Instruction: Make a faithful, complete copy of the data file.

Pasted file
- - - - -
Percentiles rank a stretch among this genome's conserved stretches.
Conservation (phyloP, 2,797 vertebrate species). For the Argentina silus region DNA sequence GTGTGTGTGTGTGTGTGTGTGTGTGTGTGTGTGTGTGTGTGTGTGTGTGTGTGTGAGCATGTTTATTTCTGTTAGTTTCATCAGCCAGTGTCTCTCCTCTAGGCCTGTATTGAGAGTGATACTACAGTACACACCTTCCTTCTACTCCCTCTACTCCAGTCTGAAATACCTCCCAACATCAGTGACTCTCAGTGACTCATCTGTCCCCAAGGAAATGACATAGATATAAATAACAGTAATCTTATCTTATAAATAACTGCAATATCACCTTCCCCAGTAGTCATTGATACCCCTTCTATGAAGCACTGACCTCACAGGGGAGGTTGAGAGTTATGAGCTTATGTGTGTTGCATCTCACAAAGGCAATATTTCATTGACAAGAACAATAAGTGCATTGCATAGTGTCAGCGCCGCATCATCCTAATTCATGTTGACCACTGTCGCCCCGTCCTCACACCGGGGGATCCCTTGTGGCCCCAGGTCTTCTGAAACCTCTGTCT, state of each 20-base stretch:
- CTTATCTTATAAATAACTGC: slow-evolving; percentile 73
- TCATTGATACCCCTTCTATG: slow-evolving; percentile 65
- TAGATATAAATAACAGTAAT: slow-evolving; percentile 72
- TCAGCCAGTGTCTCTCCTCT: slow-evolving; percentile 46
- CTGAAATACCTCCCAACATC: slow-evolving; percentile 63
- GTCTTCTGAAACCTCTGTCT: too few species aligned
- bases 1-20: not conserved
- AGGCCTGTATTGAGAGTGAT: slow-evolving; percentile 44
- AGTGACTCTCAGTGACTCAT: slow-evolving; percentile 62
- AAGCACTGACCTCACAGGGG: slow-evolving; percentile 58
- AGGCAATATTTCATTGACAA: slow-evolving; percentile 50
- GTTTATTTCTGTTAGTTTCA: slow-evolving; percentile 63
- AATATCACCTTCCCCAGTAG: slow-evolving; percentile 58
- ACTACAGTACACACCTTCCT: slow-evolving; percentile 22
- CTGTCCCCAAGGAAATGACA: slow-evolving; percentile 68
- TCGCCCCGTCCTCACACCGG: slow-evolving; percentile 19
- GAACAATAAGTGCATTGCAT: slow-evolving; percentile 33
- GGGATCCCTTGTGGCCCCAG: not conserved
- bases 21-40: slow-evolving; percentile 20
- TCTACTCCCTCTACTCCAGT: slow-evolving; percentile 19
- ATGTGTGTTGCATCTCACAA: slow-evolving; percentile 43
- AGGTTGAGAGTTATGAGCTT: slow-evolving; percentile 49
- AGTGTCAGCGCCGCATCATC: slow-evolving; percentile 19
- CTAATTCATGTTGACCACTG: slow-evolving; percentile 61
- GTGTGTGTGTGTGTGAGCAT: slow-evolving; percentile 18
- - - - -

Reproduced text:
Percentiles rank a stretch among this genome's conserved stretches.
Conservation (phyloP, 2,797 vertebrate species). For the Argentina silus region DNA sequence GTGTGTGTGTGTGTGTGTGTGTGTGTGTGTGTGTGTGTGTGTGTGTGTGTGTGTGAGCATGTTTATTTCTGTTAGTTTCATCAGCCAGTGTCTCTCCTCTAGGCCTGTATTGAGAGTGATACTACAGTACACACCTTCCTTCTACTCCCTCTACTCCAGTCTGAAATACCTCCCAACATCAGTGACTCTCAGTGACTCATCTGTCCCCAAGGAAATGACATAGATATAAATAACAGTAATCTTATCTTATAAATAACTGCAATATCACCTTCCCCAGTAGTCATTGATACCCCTTCTATGAAGCACTGACCTCACAGGGGAGGTTGAGAGTTATGAGCTTATGTGTGTTGCATCTCACAAAGGCAATATTTCATTGACAAGAACAATAAGTGCATTGCATAGTGTCAGCGCCGCATCATCCTAATTCATGTTGACCACTGTCGCCCCGTCCTCACACCGGGGGATCCCTTGTGGCCCCAGGTCTTCTGAAACCTCTGTCT, state of each 20-base stretch:
- CTTATCTTATAAATAACTGC: slow-evolving; percentile 73
- TCATTGATACCCCTTCTATG: slow-evolving; percentile 65
- TAGATATAAATAACAGTAAT: slow-evolving; percentile 72
- TCAGCCAGTGTCTCTCCTCT: slow-evolving; percentile 46
- CTGAAATACCTCCCAACATC: slow-evolving; percentile 63
- GTCTTCTGAAACCTCTGTCT: too few species aligned
- bases 1-20: not conserved
- AGGCCTGTATTGAGAGTGAT: slow-evolving; percentile 44
- AGTGACTCTCAGTGACTCAT: slow-evolving; percentile 62
- AAGCACTGACCTCACAGGGG: slow-evolving; percentile 58
- AGGCAATATTTCATTGACAA: slow-evolving; percentile 50
- GTTTATTTCTGTTAGTTTCA: slow-evolving; percentile 63
- AATATCACCTTCCCCAGTAG: slow-evolving; percentile 58
- ACTACAGTACACACCTTCCT: slow-evolving; percentile 22
- CTGTCCCCAAGGAAATGACA: slow-evolving; percentile 68
- TCGCCCCGTCCTCACACCGG: slow-evolving; percentile 19
- GAACAATAAGTGCATTGCAT: slow-evolving; percentile 33
- GGGATCCCTTGTGGCCCCAG: not conserved
- bases 21-40: slow-evolving; percentile 20
- TCTACTCCCTCTACTCCAGT: slow-evolving; percentile 19
- ATGTGTGTTGCATCTCACAA: slow-evolving; percentile 43
- AGGTTGAGAGTTATGAGCTT: slow-evolving; percentile 49
- AGTGTCAGCGCCGCATCATC: slow-evolving; percentile 19
- CTAATTCATGTTGACCACTG: slow-evolving; percentile 61
- GTGTGTGTGTGTGTGAGCAT: slow-evolving; percentile 18